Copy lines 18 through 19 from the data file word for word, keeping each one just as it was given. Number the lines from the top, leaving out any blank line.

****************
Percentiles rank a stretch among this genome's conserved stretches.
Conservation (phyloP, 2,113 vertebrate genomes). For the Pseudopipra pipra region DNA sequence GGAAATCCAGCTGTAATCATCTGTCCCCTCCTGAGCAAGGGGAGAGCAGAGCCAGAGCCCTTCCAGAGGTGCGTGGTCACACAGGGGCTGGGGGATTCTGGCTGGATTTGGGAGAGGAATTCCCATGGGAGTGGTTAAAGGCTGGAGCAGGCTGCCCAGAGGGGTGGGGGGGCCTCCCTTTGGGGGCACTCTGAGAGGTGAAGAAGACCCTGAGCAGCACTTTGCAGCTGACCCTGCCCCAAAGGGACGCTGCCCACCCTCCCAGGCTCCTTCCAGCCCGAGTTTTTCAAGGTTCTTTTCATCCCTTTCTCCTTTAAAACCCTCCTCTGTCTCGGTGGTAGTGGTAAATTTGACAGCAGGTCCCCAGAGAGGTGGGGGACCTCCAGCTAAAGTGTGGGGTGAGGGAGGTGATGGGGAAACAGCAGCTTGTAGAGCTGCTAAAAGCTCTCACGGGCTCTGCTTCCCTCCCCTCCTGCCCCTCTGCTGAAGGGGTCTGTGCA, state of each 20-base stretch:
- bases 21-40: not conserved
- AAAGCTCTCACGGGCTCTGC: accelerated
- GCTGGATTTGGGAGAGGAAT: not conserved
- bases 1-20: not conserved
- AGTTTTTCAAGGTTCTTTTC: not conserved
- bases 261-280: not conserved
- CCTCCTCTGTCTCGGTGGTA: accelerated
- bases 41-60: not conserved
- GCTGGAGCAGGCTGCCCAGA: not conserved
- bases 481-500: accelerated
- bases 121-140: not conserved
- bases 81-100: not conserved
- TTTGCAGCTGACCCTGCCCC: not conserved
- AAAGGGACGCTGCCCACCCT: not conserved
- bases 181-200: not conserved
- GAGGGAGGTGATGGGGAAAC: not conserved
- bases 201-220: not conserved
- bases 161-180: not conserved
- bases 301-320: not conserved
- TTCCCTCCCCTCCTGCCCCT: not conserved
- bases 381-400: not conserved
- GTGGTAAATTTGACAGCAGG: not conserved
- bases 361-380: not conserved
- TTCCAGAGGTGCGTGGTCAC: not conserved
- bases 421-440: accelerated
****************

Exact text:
- GAGGGAGGTGATGGGGAAAC: not conserved
- bases 201-220: not conserved